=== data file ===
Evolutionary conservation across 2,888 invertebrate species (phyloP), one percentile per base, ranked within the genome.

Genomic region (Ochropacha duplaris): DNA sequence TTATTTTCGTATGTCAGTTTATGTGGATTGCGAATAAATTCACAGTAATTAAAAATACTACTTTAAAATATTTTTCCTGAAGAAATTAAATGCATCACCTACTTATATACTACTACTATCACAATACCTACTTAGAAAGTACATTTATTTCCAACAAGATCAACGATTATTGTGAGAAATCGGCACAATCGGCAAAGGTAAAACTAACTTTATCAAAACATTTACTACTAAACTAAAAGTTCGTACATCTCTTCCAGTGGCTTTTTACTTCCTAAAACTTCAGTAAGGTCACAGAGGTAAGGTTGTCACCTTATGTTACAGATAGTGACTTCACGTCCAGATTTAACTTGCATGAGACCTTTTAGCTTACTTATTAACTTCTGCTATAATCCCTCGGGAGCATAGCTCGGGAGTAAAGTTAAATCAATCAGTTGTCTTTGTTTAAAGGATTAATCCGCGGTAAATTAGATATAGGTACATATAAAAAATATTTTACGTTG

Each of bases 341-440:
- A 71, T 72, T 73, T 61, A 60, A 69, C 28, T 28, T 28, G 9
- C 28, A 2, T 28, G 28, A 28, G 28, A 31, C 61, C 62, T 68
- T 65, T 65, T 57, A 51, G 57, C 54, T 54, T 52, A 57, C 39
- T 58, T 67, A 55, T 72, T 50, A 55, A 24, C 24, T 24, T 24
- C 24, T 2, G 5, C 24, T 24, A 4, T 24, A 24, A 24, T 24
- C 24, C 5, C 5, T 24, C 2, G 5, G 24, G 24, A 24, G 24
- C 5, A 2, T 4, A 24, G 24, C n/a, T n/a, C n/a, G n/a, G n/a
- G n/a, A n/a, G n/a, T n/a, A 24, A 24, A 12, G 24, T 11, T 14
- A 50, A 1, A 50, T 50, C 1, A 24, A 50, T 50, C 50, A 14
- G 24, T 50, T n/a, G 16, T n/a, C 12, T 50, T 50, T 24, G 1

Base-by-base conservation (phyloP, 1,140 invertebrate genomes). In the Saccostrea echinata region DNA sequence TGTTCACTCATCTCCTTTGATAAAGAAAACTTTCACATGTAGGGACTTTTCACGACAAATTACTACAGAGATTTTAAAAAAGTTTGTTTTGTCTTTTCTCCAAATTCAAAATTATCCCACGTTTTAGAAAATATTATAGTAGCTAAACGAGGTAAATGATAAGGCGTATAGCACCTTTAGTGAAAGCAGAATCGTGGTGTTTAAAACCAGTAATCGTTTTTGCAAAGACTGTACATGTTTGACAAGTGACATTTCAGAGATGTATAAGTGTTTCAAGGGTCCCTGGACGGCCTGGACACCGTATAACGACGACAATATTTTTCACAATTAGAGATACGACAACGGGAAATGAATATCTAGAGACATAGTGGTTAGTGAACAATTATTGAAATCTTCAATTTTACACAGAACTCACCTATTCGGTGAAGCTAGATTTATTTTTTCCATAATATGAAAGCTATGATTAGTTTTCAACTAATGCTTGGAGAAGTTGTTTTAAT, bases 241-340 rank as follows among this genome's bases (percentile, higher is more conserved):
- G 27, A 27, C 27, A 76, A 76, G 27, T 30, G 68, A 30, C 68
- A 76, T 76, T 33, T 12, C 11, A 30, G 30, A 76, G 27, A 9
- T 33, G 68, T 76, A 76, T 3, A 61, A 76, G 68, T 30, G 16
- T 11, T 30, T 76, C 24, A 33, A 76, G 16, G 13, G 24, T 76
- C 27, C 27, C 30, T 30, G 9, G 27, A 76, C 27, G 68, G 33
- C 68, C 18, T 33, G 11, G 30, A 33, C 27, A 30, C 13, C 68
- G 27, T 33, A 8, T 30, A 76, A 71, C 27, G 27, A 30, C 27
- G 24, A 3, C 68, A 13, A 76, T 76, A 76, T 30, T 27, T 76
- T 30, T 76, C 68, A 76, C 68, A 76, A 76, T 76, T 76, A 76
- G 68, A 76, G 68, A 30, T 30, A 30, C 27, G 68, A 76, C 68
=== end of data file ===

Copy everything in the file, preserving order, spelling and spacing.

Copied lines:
Evolutionary conservation across 2,888 invertebrate species (phyloP), one percentile per base, ranked within the genome.

Genomic region (Ochropacha duplaris): DNA sequence TTATTTTCGTATGTCAGTTTATGTGGATTGCGAATAAATTCACAGTAATTAAAAATACTACTTTAAAATATTTTTCCTGAAGAAATTAAATGCATCACCTACTTATATACTACTACTATCACAATACCTACTTAGAAAGTACATTTATTTCCAACAAGATCAACGATTATTGTGAGAAATCGGCACAATCGGCAAAGGTAAAACTAACTTTATCAAAACATTTACTACTAAACTAAAAGTTCGTACATCTCTTCCAGTGGCTTTTTACTTCCTAAAACTTCAGTAAGGTCACAGAGGTAAGGTTGTCACCTTATGTTACAGATAGTGACTTCACGTCCAGATTTAACTTGCATGAGACCTTTTAGCTTACTTATTAACTTCTGCTATAATCCCTCGGGAGCATAGCTCGGGAGTAAAGTTAAATCAATCAGTTGTCTTTGTTTAAAGGATTAATCCGCGGTAAATTAGATATAGGTACATATAAAAAATATTTTACGTTG

Each of bases 341-440:
- A 71, T 72, T 73, T 61, A 60, A 69, C 28, T 28, T 28, G 9
- C 28, A 2, T 28, G 28, A 28, G 28, A 31, C 61, C 62, T 68
- T 65, T 65, T 57, A 51, G 57, C 54, T 54, T 52, A 57, C 39
- T 58, T 67, A 55, T 72, T 50, A 55, A 24, C 24, T 24, T 24
- C 24, T 2, G 5, C 24, T 24, A 4, T 24, A 24, A 24, T 24
- C 24, C 5, C 5, T 24, C 2, G 5, G 24, G 24, A 24, G 24
- C 5, A 2, T 4, A 24, G 24, C n/a, T n/a, C n/a, G n/a, G n/a
- G n/a, A n/a, G n/a, T n/a, A 24, A 24, A 12, G 24, T 11, T 14
- A 50, A 1, A 50, T 50, C 1, A 24, A 50, T 50, C 50, A 14
- G 24, T 50, T n/a, G 16, T n/a, C 12, T 50, T 50, T 24, G 1

Base-by-base conservation (phyloP, 1,140 invertebrate genomes). In the Saccostrea echinata region DNA sequence TGTTCACTCATCTCCTTTGATAAAGAAAACTTTCACATGTAGGGACTTTTCACGACAAATTACTACAGAGATTTTAAAAAAGTTTGTTTTGTCTTTTCTCCAAATTCAAAATTATCCCACGTTTTAGAAAATATTATAGTAGCTAAACGAGGTAAATGATAAGGCGTATAGCACCTTTAGTGAAAGCAGAATCGTGGTGTTTAAAACCAGTAATCGTTTTTGCAAAGACTGTACATGTTTGACAAGTGACATTTCAGAGATGTATAAGTGTTTCAAGGGTCCCTGGACGGCCTGGACACCGTATAACGACGACAATATTTTTCACAATTAGAGATACGACAACGGGAAATGAATATCTAGAGACATAGTGGTTAGTGAACAATTATTGAAATCTTCAATTTTACACAGAACTCACCTATTCGGTGAAGCTAGATTTATTTTTTCCATAATATGAAAGCTATGATTAGTTTTCAACTAATGCTTGGAGAAGTTGTTTTAAT, bases 241-340 rank as follows among this genome's bases (percentile, higher is more conserved):
- G 27, A 27, C 27, A 76, A 76, G 27, T 30, G 68, A 30, C 68
- A 76, T 76, T 33, T 12, C 11, A 30, G 30, A 76, G 27, A 9
- T 33, G 68, T 76, A 76, T 3, A 61, A 76, G 68, T 30, G 16
- T 11, T 30, T 76, C 24, A 33, A 76, G 16, G 13, G 24, T 76
- C 27, C 27, C 30, T 30, G 9, G 27, A 76, C 27, G 68, G 33
- C 68, C 18, T 33, G 11, G 30, A 33, C 27, A 30, C 13, C 68
- G 27, T 33, A 8, T 30, A 76, A 71, C 27, G 27, A 30, C 27
- G 24, A 3, C 68, A 13, A 76, T 76, A 76, T 30, T 27, T 76
- T 30, T 76, C 68, A 76, C 68, A 76, A 76, T 76, T 76, A 76
- G 68, A 76, G 68, A 30, T 30, A 30, C 27, G 68, A 76, C 68